Syria unrest: UK, France and Italy press for sanctions

The BBC's Owen Bennett-Jones: "The flow of information from protesters... has slowed right down"

European countries have called for "strong measures" to halt repression in Syria, as its government steps up a campaign against peaceful protests.

In a joint statement, France and Italy urged the EU and UN to put pressure on Syria to end its crackdown.

The UK said it was discussing measures with "an impact on the regime". The US is also considering sanctions against Damascus.

The UN Security Council is meeting to discuss a statement on the unrest.

Proposed by the UK, France, Germany and Portugal, the draft statement condemns the deadly violence against Syrian civilians and backs a call made by UN Secretary General Ban Ki-moon for a "transparent" independent investigation into deaths in the protests.

The statement was being discussed behind closed doors in New York, where Mr Ban said he briefed members on the situation in North Africa.

He told reporters the council was watching events in Syria with increasingly grave concern and he "condemned utterly" the violence against peaceful demonstrators and the use of tanks and live fire.

Mr Ban said the council's discussions were continuing and that more information about them would be available on Wednesday.

'Reform not repression'

More gunfire has been heard in the city of Deraa on Tuesday, a day after troops and tanks were deployed.

Analysis

While Washington has condemned the violence in Syria in strong terms, describing it as outrageous, it seems reluctant to give up completely on the idea of engaging Syria.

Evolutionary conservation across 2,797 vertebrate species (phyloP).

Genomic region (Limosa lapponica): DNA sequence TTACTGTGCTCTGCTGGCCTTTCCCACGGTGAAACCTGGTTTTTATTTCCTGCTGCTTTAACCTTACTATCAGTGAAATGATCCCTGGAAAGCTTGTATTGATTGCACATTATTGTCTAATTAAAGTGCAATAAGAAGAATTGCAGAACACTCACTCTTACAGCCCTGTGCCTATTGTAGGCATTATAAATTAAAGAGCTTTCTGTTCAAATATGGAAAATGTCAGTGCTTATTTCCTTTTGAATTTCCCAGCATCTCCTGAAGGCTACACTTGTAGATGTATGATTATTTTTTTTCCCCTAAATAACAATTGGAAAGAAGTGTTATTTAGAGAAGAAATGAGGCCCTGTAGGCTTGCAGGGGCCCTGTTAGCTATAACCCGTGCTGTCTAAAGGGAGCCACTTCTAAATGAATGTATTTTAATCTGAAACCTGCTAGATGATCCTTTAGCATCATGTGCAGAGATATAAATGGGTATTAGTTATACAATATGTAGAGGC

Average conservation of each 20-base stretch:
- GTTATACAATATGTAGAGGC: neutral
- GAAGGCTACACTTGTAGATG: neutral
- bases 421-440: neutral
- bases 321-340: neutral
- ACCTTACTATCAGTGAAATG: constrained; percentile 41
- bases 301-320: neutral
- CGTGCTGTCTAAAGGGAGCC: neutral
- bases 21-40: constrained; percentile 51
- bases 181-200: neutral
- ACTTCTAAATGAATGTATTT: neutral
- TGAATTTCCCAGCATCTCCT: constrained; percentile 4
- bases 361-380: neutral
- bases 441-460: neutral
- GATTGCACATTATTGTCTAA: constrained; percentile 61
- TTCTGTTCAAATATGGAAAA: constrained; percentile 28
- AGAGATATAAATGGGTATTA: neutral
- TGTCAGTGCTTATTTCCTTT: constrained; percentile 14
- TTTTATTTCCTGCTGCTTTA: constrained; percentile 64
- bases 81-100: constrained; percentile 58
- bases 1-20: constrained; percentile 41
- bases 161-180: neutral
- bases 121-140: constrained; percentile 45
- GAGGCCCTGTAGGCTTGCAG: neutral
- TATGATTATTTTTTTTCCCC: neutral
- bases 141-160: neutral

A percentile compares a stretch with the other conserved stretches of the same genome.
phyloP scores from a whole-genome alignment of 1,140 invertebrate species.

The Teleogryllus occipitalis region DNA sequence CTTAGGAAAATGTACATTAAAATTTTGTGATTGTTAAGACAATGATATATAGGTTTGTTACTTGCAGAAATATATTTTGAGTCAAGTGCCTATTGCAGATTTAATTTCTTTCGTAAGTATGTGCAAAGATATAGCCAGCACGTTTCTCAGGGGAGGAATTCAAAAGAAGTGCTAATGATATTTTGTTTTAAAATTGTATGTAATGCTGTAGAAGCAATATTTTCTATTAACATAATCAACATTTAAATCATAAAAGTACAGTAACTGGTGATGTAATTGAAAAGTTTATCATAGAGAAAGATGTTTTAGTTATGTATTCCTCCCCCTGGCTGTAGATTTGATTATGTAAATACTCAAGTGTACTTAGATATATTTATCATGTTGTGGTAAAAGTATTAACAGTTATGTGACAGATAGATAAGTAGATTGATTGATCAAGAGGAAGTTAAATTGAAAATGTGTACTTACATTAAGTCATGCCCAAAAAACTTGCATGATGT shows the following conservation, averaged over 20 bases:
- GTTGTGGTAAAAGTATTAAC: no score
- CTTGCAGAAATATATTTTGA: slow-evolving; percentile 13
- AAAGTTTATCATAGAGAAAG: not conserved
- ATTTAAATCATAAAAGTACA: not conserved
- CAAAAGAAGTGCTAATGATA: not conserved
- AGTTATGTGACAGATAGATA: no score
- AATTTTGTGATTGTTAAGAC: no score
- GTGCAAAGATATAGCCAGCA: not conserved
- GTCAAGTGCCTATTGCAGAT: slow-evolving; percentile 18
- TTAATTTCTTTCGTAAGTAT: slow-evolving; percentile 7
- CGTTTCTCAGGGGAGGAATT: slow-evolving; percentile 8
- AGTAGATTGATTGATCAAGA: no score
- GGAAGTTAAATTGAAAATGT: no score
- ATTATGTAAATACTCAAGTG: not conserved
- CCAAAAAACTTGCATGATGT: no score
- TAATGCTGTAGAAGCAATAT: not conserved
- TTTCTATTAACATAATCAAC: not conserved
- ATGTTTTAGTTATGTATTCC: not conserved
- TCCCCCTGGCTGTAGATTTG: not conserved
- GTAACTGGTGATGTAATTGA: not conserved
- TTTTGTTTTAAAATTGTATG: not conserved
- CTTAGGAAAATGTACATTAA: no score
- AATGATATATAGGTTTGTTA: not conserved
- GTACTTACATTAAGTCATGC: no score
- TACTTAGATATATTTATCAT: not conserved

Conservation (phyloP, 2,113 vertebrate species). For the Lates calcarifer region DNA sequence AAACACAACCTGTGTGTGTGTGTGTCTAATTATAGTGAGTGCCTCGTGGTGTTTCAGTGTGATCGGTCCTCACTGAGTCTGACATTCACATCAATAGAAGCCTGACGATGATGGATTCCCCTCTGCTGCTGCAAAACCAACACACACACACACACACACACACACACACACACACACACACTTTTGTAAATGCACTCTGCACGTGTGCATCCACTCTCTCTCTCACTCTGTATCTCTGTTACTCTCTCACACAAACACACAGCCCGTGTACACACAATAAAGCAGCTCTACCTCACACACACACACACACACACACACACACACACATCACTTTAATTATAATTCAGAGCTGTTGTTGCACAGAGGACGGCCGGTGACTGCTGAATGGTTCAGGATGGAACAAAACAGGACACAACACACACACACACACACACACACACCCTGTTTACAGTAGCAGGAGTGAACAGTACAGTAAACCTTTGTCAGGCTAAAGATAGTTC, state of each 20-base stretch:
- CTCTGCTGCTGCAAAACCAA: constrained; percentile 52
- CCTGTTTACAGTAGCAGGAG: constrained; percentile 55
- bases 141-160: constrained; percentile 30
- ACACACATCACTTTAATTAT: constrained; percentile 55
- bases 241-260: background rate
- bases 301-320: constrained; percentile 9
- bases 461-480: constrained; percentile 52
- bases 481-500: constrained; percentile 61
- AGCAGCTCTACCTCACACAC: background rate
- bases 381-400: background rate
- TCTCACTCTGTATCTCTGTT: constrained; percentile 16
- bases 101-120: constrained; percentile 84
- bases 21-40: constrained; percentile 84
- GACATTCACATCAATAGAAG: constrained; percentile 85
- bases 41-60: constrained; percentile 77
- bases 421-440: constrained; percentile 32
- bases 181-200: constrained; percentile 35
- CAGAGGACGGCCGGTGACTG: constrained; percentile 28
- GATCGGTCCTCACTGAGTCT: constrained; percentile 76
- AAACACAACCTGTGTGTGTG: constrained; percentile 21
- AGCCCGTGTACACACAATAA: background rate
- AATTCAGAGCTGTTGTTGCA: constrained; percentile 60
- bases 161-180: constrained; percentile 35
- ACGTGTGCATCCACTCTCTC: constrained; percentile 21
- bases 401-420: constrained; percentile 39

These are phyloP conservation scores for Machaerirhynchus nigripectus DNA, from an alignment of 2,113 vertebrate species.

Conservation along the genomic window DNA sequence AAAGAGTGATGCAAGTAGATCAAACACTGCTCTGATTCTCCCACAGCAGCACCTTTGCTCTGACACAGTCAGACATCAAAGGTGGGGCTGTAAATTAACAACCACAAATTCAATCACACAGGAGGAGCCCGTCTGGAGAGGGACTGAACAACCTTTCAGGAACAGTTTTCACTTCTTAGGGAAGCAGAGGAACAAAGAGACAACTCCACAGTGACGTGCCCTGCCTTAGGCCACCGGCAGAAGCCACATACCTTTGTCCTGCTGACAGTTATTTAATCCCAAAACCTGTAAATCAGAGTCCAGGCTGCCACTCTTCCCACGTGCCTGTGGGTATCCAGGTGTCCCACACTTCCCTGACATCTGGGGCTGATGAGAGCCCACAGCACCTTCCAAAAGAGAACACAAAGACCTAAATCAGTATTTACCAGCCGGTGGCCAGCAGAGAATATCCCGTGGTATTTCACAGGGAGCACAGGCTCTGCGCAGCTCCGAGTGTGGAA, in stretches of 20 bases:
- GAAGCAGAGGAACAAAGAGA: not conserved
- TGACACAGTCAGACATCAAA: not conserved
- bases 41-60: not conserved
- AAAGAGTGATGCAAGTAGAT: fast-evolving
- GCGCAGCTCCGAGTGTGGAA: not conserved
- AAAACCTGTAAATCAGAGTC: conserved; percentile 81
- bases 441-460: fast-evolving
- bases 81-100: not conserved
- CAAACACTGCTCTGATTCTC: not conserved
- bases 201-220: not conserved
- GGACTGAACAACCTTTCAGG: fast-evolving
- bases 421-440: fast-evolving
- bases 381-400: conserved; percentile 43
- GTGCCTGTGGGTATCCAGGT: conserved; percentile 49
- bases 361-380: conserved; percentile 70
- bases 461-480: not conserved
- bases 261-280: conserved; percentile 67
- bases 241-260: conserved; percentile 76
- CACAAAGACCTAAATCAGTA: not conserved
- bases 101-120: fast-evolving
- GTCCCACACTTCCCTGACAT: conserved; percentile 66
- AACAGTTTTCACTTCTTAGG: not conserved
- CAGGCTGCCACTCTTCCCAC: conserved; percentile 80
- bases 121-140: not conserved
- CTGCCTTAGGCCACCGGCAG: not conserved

The Obama administration appears to be hoping president Bashar al-Assad could still reverse course.

There are also concerns about what or who would replace Mr Assad.

British Defence Secretary Liam Fox, who is in Washington for talks with his American counterpart Robert Gates, also said there were practical limitations to what the West could do.

Deraa has been at the centre of protests against President Bashar al-Assad.

But there have been numerous reports of a crackdown and arrests around Syria in recent days, despite the lifting of an emergency law last week.

Syria's security forces have shot dead more than 400 civilians in their campaign to crush the month-long pro-democracy protests, according to Sawasiah, a Syrian human rights organisation.

It has called on the UN Security Council to start proceedings against Syrian officials in the International Criminal Court.

Speaking at a joint news conference with French President Nicolas Sarkozy, Italian Prime Minister Silvio Berlusconi said France and Italy were calling for an end to violence.

"We issue a strong call on the authorities in Damascus to end the violent repression," he said.

But Mr Sarkozy said France would not intervene in Syria without a Security Council resolution.

The UK reiterated its call for an end to the violence.

"This violent repression must stop. President Assad should order his authorities to show restraint and to respond to the legitimate demands of his people with immediate and genuine reform, not with brutal repression," Foreign Secretary William Hague told the House of Commons.

He said the UK was in discussions with its EU allies and others about the possibility of measures, including sanctions, "that will have an impact on the regime" if the crackdown on protesters continued.

Western governments are struggling to find levers with which to influence Mr Assad, says BBC Diplomatic Correspondent Jonathan Marcus. The US already has wide-ranging sanctions against Syria and is now talking about additional targeted financial measures against named individuals.

European pressure may be more significant, adds our correspondent, as it is the Europeans who have been in the vanguard of bringing Syria in from the cold in both diplomatic and economic terms.